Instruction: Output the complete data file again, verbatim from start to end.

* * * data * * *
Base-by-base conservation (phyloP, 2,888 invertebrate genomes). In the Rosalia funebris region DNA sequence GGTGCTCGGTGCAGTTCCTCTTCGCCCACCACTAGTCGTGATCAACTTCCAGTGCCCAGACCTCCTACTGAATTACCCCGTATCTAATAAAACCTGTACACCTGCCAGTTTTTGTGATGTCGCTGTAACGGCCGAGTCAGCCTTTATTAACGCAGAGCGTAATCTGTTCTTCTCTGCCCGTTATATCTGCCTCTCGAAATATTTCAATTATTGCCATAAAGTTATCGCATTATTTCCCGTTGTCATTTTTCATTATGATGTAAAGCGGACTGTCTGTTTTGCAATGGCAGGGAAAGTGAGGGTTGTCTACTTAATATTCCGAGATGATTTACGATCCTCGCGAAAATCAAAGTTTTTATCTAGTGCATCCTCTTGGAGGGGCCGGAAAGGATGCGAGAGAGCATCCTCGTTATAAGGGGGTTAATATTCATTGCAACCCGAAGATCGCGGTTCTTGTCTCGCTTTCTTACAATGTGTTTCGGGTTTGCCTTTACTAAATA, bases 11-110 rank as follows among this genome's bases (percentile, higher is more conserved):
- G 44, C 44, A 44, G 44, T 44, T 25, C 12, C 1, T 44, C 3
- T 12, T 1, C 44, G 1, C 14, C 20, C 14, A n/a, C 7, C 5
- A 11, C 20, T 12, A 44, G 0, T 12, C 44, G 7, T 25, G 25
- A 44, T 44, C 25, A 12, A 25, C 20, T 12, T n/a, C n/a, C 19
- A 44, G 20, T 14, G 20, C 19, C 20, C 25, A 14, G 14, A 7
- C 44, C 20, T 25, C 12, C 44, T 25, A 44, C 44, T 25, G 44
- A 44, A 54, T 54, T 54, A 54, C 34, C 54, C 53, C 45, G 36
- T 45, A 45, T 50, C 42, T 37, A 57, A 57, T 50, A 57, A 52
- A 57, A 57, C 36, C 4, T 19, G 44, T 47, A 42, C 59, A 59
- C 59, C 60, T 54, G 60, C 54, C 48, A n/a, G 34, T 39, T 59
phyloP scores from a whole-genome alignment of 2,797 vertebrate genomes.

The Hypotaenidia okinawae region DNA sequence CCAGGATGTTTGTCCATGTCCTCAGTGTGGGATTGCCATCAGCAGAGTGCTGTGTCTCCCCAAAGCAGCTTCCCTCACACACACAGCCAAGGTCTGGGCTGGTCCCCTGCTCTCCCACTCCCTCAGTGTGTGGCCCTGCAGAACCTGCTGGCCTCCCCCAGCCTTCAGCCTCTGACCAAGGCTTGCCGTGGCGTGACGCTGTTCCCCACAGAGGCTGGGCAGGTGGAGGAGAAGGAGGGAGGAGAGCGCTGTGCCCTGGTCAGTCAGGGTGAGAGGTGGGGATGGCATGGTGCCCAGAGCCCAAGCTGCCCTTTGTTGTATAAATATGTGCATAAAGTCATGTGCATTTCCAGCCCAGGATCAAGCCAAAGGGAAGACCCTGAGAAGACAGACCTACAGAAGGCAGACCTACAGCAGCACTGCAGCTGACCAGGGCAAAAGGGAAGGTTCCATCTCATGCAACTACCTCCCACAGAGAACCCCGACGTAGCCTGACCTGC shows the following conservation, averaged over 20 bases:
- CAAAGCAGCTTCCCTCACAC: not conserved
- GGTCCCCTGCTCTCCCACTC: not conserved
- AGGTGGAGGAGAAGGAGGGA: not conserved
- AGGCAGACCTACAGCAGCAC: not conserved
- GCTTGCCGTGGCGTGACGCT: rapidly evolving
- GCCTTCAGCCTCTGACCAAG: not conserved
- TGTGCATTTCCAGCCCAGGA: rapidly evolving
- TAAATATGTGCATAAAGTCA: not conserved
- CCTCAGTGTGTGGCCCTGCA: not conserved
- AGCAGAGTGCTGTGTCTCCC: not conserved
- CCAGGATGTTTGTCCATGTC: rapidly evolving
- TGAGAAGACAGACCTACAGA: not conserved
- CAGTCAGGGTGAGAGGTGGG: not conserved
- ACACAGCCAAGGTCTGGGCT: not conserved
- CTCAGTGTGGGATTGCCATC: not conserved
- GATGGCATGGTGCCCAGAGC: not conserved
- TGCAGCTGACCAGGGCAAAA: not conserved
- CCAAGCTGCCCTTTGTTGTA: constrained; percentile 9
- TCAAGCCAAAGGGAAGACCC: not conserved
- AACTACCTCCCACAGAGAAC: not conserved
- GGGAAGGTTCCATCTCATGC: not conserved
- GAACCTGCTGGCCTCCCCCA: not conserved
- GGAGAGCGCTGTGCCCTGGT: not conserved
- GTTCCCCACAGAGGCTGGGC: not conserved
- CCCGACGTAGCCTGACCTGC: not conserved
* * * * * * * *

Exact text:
Base-by-base conservation (phyloP, 2,888 invertebrate genomes). In the Rosalia funebris region DNA sequence GGTGCTCGGTGCAGTTCCTCTTCGCCCACCACTAGTCGTGATCAACTTCCAGTGCCCAGACCTCCTACTGAATTACCCCGTATCTAATAAAACCTGTACACCTGCCAGTTTTTGTGATGTCGCTGTAACGGCCGAGTCAGCCTTTATTAACGCAGAGCGTAATCTGTTCTTCTCTGCCCGTTATATCTGCCTCTCGAAATATTTCAATTATTGCCATAAAGTTATCGCATTATTTCCCGTTGTCATTTTTCATTATGATGTAAAGCGGACTGTCTGTTTTGCAATGGCAGGGAAAGTGAGGGTTGTCTACTTAATATTCCGAGATGATTTACGATCCTCGCGAAAATCAAAGTTTTTATCTAGTGCATCCTCTTGGAGGGGCCGGAAAGGATGCGAGAGAGCATCCTCGTTATAAGGGGGTTAATATTCATTGCAACCCGAAGATCGCGGTTCTTGTCTCGCTTTCTTACAATGTGTTTCGGGTTTGCCTTTACTAAATA, bases 11-110 rank as follows among this genome's bases (percentile, higher is more conserved):
- G 44, C 44, A 44, G 44, T 44, T 25, C 12, C 1, T 44, C 3
- T 12, T 1, C 44, G 1, C 14, C 20, C 14, A n/a, C 7, C 5
- A 11, C 20, T 12, A 44, G 0, T 12, C 44, G 7, T 25, G 25
- A 44, T 44, C 25, A 12, A 25, C 20, T 12, T n/a, C n/a, C 19
- A 44, G 20, T 14, G 20, C 19, C 20, C 25, A 14, G 14, A 7
- C 44, C 20, T 25, C 12, C 44, T 25, A 44, C 44, T 25, G 44
- A 44, A 54, T 54, T 54, A 54, C 34, C 54, C 53, C 45, G 36
- T 45, A 45, T 50, C 42, T 37, A 57, A 57, T 50, A 57, A 52
- A 57, A 57, C 36, C 4, T 19, G 44, T 47, A 42, C 59, A 59
- C 59, C 60, T 54, G 60, C 54, C 48, A n/a, G 34, T 39, T 59
phyloP scores from a whole-genome alignment of 2,797 vertebrate genomes.

The Hypotaenidia okinawae region DNA sequence CCAGGATGTTTGTCCATGTCCTCAGTGTGGGATTGCCATCAGCAGAGTGCTGTGTCTCCCCAAAGCAGCTTCCCTCACACACACAGCCAAGGTCTGGGCTGGTCCCCTGCTCTCCCACTCCCTCAGTGTGTGGCCCTGCAGAACCTGCTGGCCTCCCCCAGCCTTCAGCCTCTGACCAAGGCTTGCCGTGGCGTGACGCTGTTCCCCACAGAGGCTGGGCAGGTGGAGGAGAAGGAGGGAGGAGAGCGCTGTGCCCTGGTCAGTCAGGGTGAGAGGTGGGGATGGCATGGTGCCCAGAGCCCAAGCTGCCCTTTGTTGTATAAATATGTGCATAAAGTCATGTGCATTTCCAGCCCAGGATCAAGCCAAAGGGAAGACCCTGAGAAGACAGACCTACAGAAGGCAGACCTACAGCAGCACTGCAGCTGACCAGGGCAAAAGGGAAGGTTCCATCTCATGCAACTACCTCCCACAGAGAACCCCGACGTAGCCTGACCTGC shows the following conservation, averaged over 20 bases:
- CAAAGCAGCTTCCCTCACAC: not conserved
- GGTCCCCTGCTCTCCCACTC: not conserved
- AGGTGGAGGAGAAGGAGGGA: not conserved
- AGGCAGACCTACAGCAGCAC: not conserved
- GCTTGCCGTGGCGTGACGCT: rapidly evolving
- GCCTTCAGCCTCTGACCAAG: not conserved
- TGTGCATTTCCAGCCCAGGA: rapidly evolving
- TAAATATGTGCATAAAGTCA: not conserved
- CCTCAGTGTGTGGCCCTGCA: not conserved
- AGCAGAGTGCTGTGTCTCCC: not conserved
- CCAGGATGTTTGTCCATGTC: rapidly evolving
- TGAGAAGACAGACCTACAGA: not conserved
- CAGTCAGGGTGAGAGGTGGG: not conserved
- ACACAGCCAAGGTCTGGGCT: not conserved
- CTCAGTGTGGGATTGCCATC: not conserved
- GATGGCATGGTGCCCAGAGC: not conserved
- TGCAGCTGACCAGGGCAAAA: not conserved
- CCAAGCTGCCCTTTGTTGTA: constrained; percentile 9
- TCAAGCCAAAGGGAAGACCC: not conserved
- AACTACCTCCCACAGAGAAC: not conserved
- GGGAAGGTTCCATCTCATGC: not conserved
- GAACCTGCTGGCCTCCCCCA: not conserved
- GGAGAGCGCTGTGCCCTGGT: not conserved
- GTTCCCCACAGAGGCTGGGC: not conserved
- CCCGACGTAGCCTGACCTGC: not conserved